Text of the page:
Outside of Chennai, there are about 120 heritage buildings in the Coimbatore-Salem region, 40 in Tiruchy, and 60 in Madurai that falls under the Heritage wing of the state government. Two years ago, stakeholders in the government had drawn the public’s attention to its plans for immediate restoration of 10 buildings each in the Madurai and Tiruchy regions.
It may be recalled that back in 2010, the Chennai Metropolitan Development Authority (CMDA) had been notified by a committee headed by Justice E Padmanabhan, who had listed out as many as 467 buildings in the city, including privately owned structures, as protected monuments in its report. The study aimed at giving heritage conservation a leg-up said that of these structures, 85 are government buildings in Chennai, which include 53 controlled by the Heritage Wing of the PWD. The rest fall under the purview of various government departments, both State and Central, which includes the Postal Department, Tangedco, etc.
Outside of Chennai, there are about 120 heritage buildings in the Coimbatore-Salem region, 40 in Tiruchy, and 60 in Madurai that falls under the Heritage wing of the state government. Two years ago, stakeholders in the government had drawn the public’s attention to its plans for immediate restoration of 10 buildings each in the Madurai and Tiruchy regions. However, the work was affected due to a shortage of staff and lack of trained resources. Not only has the wing been working at 25 per cent of its actual strength, but the allocation of resources, both financial and manpower-based, has also been a pain point as far as heritage structures in TN are concerned. Many such restorations require craftsmen with knowledge of ancient construction techniques, a tall order in itself.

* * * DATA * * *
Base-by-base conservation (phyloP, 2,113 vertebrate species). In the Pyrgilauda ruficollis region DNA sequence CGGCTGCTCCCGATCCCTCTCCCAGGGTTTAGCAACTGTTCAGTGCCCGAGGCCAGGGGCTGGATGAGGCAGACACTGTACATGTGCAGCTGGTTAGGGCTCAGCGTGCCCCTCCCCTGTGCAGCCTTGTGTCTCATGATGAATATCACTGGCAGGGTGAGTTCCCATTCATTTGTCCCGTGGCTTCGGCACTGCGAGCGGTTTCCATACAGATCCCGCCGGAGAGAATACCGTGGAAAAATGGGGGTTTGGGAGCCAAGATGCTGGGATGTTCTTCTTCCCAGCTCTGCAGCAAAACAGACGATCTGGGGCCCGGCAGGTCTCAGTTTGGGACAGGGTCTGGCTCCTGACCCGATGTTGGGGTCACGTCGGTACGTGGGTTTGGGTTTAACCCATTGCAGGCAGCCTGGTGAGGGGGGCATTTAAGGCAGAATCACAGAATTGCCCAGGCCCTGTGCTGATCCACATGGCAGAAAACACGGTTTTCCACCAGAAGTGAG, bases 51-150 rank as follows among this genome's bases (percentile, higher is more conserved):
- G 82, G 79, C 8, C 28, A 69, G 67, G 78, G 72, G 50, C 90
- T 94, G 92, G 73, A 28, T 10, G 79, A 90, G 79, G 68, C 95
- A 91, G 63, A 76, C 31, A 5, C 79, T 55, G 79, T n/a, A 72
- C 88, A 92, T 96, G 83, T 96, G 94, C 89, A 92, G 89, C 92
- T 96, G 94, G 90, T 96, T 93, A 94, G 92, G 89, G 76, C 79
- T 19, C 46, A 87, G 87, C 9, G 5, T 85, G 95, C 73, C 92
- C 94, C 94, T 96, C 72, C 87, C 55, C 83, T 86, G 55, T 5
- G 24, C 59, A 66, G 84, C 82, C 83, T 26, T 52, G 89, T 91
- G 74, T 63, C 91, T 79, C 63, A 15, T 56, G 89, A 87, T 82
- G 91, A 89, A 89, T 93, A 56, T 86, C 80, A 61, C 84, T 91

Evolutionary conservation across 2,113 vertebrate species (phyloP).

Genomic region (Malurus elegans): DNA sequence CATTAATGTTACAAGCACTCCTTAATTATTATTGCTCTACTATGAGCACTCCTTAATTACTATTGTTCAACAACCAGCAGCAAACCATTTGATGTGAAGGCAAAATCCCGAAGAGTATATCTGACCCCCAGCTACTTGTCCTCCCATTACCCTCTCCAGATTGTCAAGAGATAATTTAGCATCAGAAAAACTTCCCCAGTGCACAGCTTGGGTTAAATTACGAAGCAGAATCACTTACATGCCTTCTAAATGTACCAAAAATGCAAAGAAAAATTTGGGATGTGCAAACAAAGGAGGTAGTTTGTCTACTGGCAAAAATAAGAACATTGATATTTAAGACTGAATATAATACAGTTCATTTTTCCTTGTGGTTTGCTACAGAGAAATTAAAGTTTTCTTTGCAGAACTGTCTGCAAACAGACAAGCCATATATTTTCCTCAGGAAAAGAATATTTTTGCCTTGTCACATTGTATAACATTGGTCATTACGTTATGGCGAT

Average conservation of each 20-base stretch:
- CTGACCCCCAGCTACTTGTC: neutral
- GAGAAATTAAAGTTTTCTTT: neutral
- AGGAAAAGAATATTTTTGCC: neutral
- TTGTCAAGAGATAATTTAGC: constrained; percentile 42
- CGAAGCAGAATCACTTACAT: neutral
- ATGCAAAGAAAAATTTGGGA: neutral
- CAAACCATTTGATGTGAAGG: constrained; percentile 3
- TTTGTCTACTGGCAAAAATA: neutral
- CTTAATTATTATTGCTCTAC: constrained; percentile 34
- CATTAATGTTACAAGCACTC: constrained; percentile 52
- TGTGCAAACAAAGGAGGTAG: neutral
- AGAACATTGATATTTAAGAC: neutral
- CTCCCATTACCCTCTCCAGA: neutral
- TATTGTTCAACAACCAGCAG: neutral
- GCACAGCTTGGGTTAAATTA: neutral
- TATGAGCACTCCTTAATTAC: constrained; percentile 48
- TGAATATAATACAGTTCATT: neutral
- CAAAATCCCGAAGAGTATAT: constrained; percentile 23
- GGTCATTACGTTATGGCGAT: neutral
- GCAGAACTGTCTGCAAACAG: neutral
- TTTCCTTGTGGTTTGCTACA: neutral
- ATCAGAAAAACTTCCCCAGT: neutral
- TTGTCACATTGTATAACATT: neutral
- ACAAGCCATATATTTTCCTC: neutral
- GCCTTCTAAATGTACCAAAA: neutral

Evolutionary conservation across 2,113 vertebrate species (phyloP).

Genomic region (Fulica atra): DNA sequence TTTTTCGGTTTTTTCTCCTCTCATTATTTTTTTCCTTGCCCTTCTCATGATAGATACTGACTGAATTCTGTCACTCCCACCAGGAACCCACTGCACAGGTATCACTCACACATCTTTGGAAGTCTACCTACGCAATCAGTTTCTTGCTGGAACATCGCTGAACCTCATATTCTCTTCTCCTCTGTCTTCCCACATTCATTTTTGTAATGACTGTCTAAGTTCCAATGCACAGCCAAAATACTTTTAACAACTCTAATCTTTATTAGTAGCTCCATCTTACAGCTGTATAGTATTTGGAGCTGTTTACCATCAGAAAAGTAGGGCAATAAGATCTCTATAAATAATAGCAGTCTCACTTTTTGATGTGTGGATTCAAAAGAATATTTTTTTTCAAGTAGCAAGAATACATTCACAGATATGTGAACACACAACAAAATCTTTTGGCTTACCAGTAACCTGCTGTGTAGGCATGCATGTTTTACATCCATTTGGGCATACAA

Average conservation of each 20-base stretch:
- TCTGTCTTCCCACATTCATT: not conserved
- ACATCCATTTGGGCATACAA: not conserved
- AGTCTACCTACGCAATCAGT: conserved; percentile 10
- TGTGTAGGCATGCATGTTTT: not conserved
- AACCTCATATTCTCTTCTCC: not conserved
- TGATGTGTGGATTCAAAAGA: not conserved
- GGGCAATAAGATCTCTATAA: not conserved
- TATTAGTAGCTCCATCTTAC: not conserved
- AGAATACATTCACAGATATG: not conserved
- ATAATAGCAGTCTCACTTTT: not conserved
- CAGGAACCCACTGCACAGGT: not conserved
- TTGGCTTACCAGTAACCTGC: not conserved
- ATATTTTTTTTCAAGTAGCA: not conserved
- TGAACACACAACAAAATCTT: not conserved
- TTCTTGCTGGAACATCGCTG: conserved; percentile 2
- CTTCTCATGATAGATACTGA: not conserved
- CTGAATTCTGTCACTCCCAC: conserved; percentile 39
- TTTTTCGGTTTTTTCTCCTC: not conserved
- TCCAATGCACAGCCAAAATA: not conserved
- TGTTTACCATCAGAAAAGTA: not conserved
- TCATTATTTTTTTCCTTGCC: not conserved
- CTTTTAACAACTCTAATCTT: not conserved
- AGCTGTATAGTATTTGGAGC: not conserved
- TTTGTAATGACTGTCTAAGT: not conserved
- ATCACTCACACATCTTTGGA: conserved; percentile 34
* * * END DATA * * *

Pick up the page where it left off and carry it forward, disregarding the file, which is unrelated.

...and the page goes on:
There’s also been criticism that the Heritage Conservation Committee of the CMDA and the Chennai Corporation lack the appreciation and ability to restore and nurture buildings that need special attention. A case in point is the headquarters of Binny Ltd on Armenian Street in Parrys. The 200-year-old heritage building was razed in 2017, after being gutted by a fire and declared unfit for occupancy. CMDA had previously graded the Binny Limited building as a Grade II heritage structure. Similarly, a 175-year-old heritage structure housed within the premises of the government maternity hospital in Egmore was ordered to be demolished, keeping in mind the safety of the patients. Such buildings are essentially local landmarks, known for their architectural or aesthetic quality and significantly contribute to a city or state’s status and identity.
Of course, things are looking up. In a welcome move, the Public Works Department of TN had announced last December it would renovate as many as 29 heritage structures across the state, in one go. TN has set aside a sum of Rs 80 cr to restore buildings such as the Govt Printing Press in Chennai, and district collectorates in Cuddalore, Madurai and Pudukkottai. There’s so much more that can be accomplished on the heritage front if citizens also play an active role. Heritage walks and the like are typically initiatives by citizen groups or historians. The government could consider taking such activities under its wing as an extension of the tourism department. Awareness programmes about heritage buildings and their history at the school and college level would help the youth appreciate their city much more. Stakeholders in the civilian space, educators and activists must join hands when dealing with heritage structures. It might probably be one of the few tangible cultural links that bind one generation to the next.